Ace connoisseurs already know the name of George Jackson; here, his “Take Me Back” (with the repeated phrase “Baby, I need your loving”) is a soulful stew of Southern passion and sweet soul harmonies.   Jackson is also heard on the sly “I Smell a Rat,” and pops up as writer of Marjorie Ingram’s sassy and suspicious “I’m Gonna Start Checking Up on My Man” (“If I turn my back for one minute, some other woman may be having him!”).  Don Covay penned Otis Clay’s smokin’ “That Kind of Lovin’,” released on Cotillion in 1968.  Another top-flight soul man, Joe Simon, only spent one session at Fame, but the smooth “Get in a Hurry,” originally slated for release on Vee-Jay, shows that the recording date wasn’t for naught.

Most tracks on Hall of Fame sound completed, but a few offer illumination into the recording process.  Prince Phillip’s “Fool for a Woman” features just piano and his falsetto; two songs from Clarence Carter are works-in-progress.  The funky Carter/O.B. McClinton song “You Can’t Miss What You Can’t Measure,” a 1969 hit for Carter, is heard here in McClinton’s own recording.  Unfortunately, as is common in such vault outings, a few artists couldn’t be identified.  A handful of tracks come from unknown singers; one, “My Dreams Don’t Ever Come True,” was clearly inspired by Ruby and the Romantics’ hit arrangement of Mort Garson and Bob Hilliard’s “Our Day Will Come.”  The ten-page booklet includes ample photos and other memorabilia along with Tony Rounce’s track-by-track annotations.  Duncan Cowell has mastered the collection.

Both Radio Gold and Hall of Fame are available now, and can be ordered at the links below!

Various Artists, Radio Gold: Special Bigger in Britain Edition (Ace CDCHD 1362, 2013) (Amazon U.K. link)

  1. Blue Bayou – Roy Orbison (London HLU 9777, 1963)
  2. Reminiscing – Buddy Holly (Coral Q 72455, 1962)
  3. Giddy-Up-A Ding Dong – Freddie Bell and the Bell Boys (Mercury 78 MT 122, 1956)
  4. Swinging on a Star – Big Dee Irwin (Colpix PX 11010, 1963)
  5. Multiplication – Bobby Darin (London HLK 9474, 1961)
  6. My Little Girl – The Crickets (Liberty LIB 10067, 1963)
  7. Welcome to My World – Jim Reeves (RCA 1412, 1963)
  8. My Way – Eddie Cochran (Liberty LIB 10088, 1963)
  9. Here Comes That Feelin’ – Brenda Lee (Brunswick 05871, 1962)
  10. Rockin’ Through the Rye – Bill Haley and His Comets (Brunswick 05582, 1956)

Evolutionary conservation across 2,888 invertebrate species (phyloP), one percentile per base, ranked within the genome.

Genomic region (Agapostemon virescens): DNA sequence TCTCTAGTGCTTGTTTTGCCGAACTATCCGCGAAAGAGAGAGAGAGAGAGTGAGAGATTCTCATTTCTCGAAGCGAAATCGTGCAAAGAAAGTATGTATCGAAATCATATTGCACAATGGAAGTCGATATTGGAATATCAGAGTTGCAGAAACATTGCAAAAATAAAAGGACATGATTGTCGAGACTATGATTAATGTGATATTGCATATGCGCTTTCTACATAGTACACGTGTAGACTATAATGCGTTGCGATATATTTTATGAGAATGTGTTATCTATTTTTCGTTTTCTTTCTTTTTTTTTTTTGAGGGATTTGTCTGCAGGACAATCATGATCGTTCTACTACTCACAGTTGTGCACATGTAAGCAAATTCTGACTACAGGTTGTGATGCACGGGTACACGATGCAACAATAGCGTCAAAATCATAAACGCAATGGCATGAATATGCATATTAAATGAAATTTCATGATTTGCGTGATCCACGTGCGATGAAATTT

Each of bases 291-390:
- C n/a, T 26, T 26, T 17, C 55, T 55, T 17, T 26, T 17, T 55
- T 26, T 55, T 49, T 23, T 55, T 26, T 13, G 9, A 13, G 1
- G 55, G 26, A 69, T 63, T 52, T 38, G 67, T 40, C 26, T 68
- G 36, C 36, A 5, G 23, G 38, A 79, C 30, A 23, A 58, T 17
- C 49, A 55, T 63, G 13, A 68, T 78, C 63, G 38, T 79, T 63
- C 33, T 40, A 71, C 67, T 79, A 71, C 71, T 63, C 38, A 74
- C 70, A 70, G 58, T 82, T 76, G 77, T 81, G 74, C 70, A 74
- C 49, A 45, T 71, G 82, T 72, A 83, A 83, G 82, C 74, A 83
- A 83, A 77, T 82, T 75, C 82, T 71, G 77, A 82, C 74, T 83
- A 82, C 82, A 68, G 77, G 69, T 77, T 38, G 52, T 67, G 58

11. Mountain Greenery – Mel Torme (Vogue-Coral Q 72150, 1956)
  12. Two Kinds of Teardrops – Del Shannon (London HLX 9710, 1963
  13. Pistol Packin’ Mama – Gene Vincent and the Beat Boys (Capitol CL 15136, 1960)
  14. I’m Not a Juvenile Delinquent – Frankie Lymon and the Teenagers (Columbia DB 3878, 1956)
  15. Johnny Will – Pat Boone (London HLD 9461, 1961)
  16. The Folk Singer – Tommy Roe (HMV POP 1138, 1963)
  17. I Dig You Baby – Marvin Rainwater (MGM 980, 1958)
  18. The Ballad of Paladin – Duane Eddy (RCA 1300, 1962)
  19. English Country Garden – Jimmie Rodgers (Columbia DB 4847, 1961)
  20. Mona Lisa – Conway Twitty (MGM 1029, 1959)
  21. How Many Tears – Bobby Vee (London HLG 938, 1961)
  22. Love Makes the World Go ‘Round (Yeah, Yeah) – Perry Como (RCA 1086, 1958)
  23. Rawhide – Frankie Laine (Philips PB 965, 1958)

All tracks mono except Tracks 1, 7, 13, 17 & 19-23

Various Artists, Hall of Fame Volume 2: More Rare and Unreleased Gems from the Fame Vaults (Kent CDKEND 386, 2013) (Amazon U.K. link)

  1. Another Good Woman Gone Bad – Unknown Female
  2. It Tears Me Up – James Barnett
  3. Long Ago – Ben and Spence
  4. Don’t Let It Be Said – June Conquest
  5. Take Me Back – George Jackson
  6. Don’t Count Me Out – Unknown Male
  7. I Can’t Stop (No No No) – Big Ben Atkins
  8. Have Pity on Me – Billy Young (Chess 1961, 1966)
  9. I Smell a Rat – George Jackson
  10. Don’t Tear Yourself Down – Ralph “Soul” Jackson (Amy 11002, 1967)
  11. Are You Teasing Me – Linda Carr
  12. No One Left to Come Home To – Ben and Spence
  13. Fool for a Woman – Prince Phillip
  14. Got to Get Over – Unknown Male
  15. Take It All Off – Clarence Carter
  16. I’m Gonna Start Checking Up on My Man – Marjorie Ingram
  17. How Much More Can A Poor Man Stand – Prince Phillip
  18. My Dreams Don’t Ever Come True – Unknown Female
  19. Midnight Affair – George Soule (Kent 6Ts Anniversary 6T 27, 2011)
  20. That Kind of Lovin’ – Otis Clay (Cotillion 44009, 1968)
  21. They’re Gonna Find Us (At the Dark End of the Street) – Clarence Carter
  22. You Can’t Miss What You Can’t Measure – O.B. McClinton
  23. Get in a Hurry – Joe Simon
  24. Unfortunately – Jackie

All recordings previously unreleased unless noted above.  All tracks in mono.

Written by Joe Marchese

March 27, 2013 at 10:08